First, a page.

Two seconds after Halloween finished the Christmas decorations appeared in my local supermarket. In fact, had I been paying attention I am sure that there were already some Christmas decorations infiltrating the aisles prior to trick-or-treating. The pre-holiday madness has begun; complete this year with pre-Black Friday sales and a maddening array of toys and gifts that will lead to inner bliss. Even with the ridiculous amount of in-your-face consumerism, for most people the holidays are a lively time with family and friends. Obviously for Christians the holidays have the foundational spiritual dimension that in many ways offsets the trivial and excessive elements of this time of year.
However, as we begin to make plans for Thanksgiving and sort out where we will be for Christmas dinner, we also need to remember those in our communities and families for whom the holidays are a difficult time. Whether it is the loss of a loved one through death, separation or divorce, or a struggle with mental illness that is compounded by the intensity of the season, or the simple yet profound feeling of alienation and loneliness that can be a part of a person’s life, the holidays can be a burden to many in our community. Economic struggles compounded by the recession can amplify all of those situations, as well as create new ones.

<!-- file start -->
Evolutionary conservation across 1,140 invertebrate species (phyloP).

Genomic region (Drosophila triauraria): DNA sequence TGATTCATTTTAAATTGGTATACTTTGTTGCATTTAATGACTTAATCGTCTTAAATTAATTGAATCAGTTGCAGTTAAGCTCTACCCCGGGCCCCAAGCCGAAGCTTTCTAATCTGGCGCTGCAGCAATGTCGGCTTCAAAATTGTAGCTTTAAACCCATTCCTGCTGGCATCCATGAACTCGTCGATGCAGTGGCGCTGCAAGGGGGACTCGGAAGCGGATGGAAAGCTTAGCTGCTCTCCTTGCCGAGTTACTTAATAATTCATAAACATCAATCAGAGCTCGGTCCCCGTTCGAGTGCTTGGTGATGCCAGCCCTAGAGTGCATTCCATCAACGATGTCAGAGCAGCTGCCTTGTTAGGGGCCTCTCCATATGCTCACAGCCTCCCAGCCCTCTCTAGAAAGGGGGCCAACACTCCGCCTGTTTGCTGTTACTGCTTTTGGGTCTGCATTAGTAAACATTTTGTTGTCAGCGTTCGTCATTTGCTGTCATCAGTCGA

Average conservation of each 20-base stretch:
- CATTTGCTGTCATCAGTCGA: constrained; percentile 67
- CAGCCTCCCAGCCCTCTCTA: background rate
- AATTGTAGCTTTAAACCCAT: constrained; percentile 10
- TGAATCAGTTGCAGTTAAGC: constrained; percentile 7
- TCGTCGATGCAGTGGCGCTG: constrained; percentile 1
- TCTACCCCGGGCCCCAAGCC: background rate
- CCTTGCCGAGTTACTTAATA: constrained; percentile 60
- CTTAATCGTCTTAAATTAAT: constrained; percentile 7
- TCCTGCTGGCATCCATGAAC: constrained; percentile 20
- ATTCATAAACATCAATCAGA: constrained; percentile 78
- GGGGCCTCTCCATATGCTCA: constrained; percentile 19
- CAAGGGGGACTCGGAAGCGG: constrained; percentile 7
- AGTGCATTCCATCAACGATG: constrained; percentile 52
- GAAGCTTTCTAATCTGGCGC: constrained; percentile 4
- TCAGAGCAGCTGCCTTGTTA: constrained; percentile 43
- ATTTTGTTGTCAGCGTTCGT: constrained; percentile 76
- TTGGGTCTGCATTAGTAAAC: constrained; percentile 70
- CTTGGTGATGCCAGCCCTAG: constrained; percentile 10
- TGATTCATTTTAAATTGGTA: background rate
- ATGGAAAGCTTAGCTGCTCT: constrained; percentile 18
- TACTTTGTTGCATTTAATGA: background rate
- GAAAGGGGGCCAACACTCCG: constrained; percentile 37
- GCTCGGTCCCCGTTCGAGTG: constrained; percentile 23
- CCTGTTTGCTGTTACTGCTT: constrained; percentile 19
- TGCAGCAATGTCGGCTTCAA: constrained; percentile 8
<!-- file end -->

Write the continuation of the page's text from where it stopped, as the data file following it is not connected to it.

We as a community of faith need to pay special attention to those who are marginalized in one way or another during these often festive and joyful times. As we make our plans, both in our families and liturgies, now is the time to look around with the eyes of Christ, to see those who need extra time or space. Perhaps it is a liturgy especially for those who are feeling sad this time of year, or perhaps it is helping someone to connect with a group to walk with them in their grief. Perhaps it is just asking someone if this is a difficult time, and offering a cup of hot chocolate and an ear. Look around and see who God has placed in your path, and try to reach out at some time this holiday season.